Monday, April 6, 2009

Chicago Townships Struggling to Meet Need for Social Services

From Chicago Community Trust...
Metropolitan Chicago Townships Struggling to Meet Rising Need for Social Services

April 6, 2009, Chicago – Fallout from the global economic crisis has resulted in new levels of unemployment, homelessness, and hunger across metropolitan Chicago, including unprecedented spikes in the suburbs. Townships and municipal governments that have long struggled to provide adequate social services to their communities now face an even greater divide between capacity and need, according to a new report released today by The University of Illinois at Chicago.

“Uneven Capacity and Delivery of Human Services in the Chicago Suburbs: The Role of Townships and Municipalities” examines the financial,political, and administrative capacity of townships and municipalities to provide human services and begins to answer two primary questions:
What is the current role of suburban townships and municipalities in delivering social services?
What is their capacity to enhance their role in the future?

The report was written by Rebecca Hendrick, Ph.D., and Karen Mossberger, Ph.D., both faculty members at The University of Illinois at Chicago, and was funded by The Chicago Community Trust.

“Even before the economic crisis, poverty levels were rising in many Chicago-area suburbs. We need to be asking whether the hundreds of municipalities and townships across the region are positioned to effectively address needs”, said Jim Lewis, Ph.D., senior program officer for basic human needs at The Chicago Community Trust.

The need to examine suburban social service delivery capacity in particular is critical because of changes in the distribution of poverty, with long-term growth in the demand for human services in many Chicago suburbs.
Demand at area food banks and suburban homeless shelters climbed in 2008, and unemployment and foreclosures have accelerated.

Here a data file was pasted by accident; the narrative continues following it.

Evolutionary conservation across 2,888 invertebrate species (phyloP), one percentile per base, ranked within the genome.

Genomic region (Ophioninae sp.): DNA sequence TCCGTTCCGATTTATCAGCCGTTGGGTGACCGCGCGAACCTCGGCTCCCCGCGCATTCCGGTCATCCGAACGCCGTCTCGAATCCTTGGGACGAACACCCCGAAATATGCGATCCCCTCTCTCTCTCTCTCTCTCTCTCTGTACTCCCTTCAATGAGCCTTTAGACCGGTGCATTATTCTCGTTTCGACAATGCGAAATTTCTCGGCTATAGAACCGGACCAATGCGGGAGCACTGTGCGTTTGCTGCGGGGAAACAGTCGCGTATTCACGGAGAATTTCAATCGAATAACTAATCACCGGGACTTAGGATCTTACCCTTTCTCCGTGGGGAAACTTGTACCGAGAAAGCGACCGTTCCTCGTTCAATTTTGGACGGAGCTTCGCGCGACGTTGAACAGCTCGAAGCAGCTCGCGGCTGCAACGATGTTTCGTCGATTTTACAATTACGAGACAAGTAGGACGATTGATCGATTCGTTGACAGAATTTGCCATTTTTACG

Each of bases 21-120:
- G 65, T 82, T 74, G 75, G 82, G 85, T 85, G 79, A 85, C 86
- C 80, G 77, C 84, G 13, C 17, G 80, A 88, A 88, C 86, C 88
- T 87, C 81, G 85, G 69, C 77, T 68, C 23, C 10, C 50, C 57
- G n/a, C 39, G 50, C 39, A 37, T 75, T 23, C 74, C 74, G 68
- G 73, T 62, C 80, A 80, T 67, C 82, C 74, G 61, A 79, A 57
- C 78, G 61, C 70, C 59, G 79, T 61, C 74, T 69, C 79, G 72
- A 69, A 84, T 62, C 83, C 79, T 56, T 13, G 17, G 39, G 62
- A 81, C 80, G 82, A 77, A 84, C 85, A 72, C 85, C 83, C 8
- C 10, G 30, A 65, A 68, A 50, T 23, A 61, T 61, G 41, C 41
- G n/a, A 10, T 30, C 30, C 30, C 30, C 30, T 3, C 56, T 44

The number of poor and working poor who live in the suburbs of the Chicago metropolitan area has been increasing since 1990, and those who are already poor are especially vulnerable during an economic downturn.
Governments are also significant human service providers, including suburban townships and municipalities. Yet, little is known about the extent to which townships and municipalities are able to meet growing needs.

“We relied on several sources of information to answer these questions. We surveyed all townships in the Chicago metropolitan region and municipalities in DuPage and Cook Counties in spring 2008 to ask about social services they provide. We also examined financial data available from the State of Illinois and statutes affecting their financial capacity. But we realized early on that social service delivery in the region is haphazard and capacity is limited,” said Rebecca Hendrick.

Collectively, townships provide a wide range of social services in conjunction with their mandate to provide general assistance, but there is substantial variation in provision, and there is evidence that in some communities the demand outstrips the available services.

Twenty to thirty percent of townships believe that they can meet only a portion of demand for social services or have few resources to meet the needs in their communities.
Approximately 16 percent indicate that they have taken steps recently to reduce or eliminate services.
Most survey responses were collected before the economy worsened in fall 2008, so the survey results may understate current conditions.

The report recommends the following:
· Townships as coordinators. Townships, in particular, have the potential to act as a hub for service delivery within their boundaries, and some have formalized this role through local coalitions.
· Assistance for low-income townships. More flexible and strategic financial assistance should be available from the state and other sources for high‐need and low‐resource townships.
· Sub-regional coordination. Greater collaboration between social service providers within counties could facilitate joint projects and build organizational capacity among providers.
· Regional planning and coordination. Greater cross‐sectoral and intergovernmental collaboration on the regional level are needed to target areas of need, promote more equal access to services, and share information for innovation and capacity‐building. Regional dialogue should include multiple levels of government, professional associations, nonprofit organizations, foundations, and regional organizations, among others.

The report is available to download from the following websites: and

About The Chicago Community Trust
For 93 years, The Chicago Community Trust, the region’s community foundation, has connected the generosity of donors with community needs by making grants to organizations working to improve metropolitan Chicago. In 2008, the Trust, together with its donors, granted more than $100 million to not-for-profit organizations. From strengthening community schools to assisting local art programs, from building health centers to helping lives affected by violence, the Trust continues to enhance our region. To learn more, please visit the Trust online at

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